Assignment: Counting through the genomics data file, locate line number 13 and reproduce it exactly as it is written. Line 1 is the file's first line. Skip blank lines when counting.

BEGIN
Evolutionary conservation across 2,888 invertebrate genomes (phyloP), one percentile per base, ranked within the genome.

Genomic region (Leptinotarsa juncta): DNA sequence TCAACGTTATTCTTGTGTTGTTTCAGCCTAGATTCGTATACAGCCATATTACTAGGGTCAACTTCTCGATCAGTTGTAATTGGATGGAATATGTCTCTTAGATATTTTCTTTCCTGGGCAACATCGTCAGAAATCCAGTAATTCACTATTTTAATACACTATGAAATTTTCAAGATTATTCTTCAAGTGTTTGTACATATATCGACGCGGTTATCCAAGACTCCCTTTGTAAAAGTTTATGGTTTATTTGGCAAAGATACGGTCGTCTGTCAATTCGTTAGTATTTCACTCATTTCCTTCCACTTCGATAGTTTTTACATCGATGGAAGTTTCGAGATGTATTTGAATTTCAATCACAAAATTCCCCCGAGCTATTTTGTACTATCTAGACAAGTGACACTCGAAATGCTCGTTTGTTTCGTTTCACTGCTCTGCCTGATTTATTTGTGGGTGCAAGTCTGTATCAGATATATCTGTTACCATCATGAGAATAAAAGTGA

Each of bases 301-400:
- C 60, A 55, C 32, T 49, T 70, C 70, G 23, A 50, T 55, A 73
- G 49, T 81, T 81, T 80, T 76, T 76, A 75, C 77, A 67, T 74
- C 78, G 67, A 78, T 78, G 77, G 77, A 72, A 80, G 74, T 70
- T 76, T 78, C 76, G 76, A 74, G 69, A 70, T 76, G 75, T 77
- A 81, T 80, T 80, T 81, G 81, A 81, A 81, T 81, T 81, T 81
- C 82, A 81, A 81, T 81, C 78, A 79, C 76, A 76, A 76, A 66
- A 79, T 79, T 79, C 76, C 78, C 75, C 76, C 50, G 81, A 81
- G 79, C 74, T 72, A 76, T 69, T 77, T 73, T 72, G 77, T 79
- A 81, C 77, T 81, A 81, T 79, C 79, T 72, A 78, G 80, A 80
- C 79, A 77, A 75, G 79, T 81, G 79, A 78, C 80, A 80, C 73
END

- C 79, A 77, A 75, G 79, T 81, G 79, A 78, C 80, A 80, C 73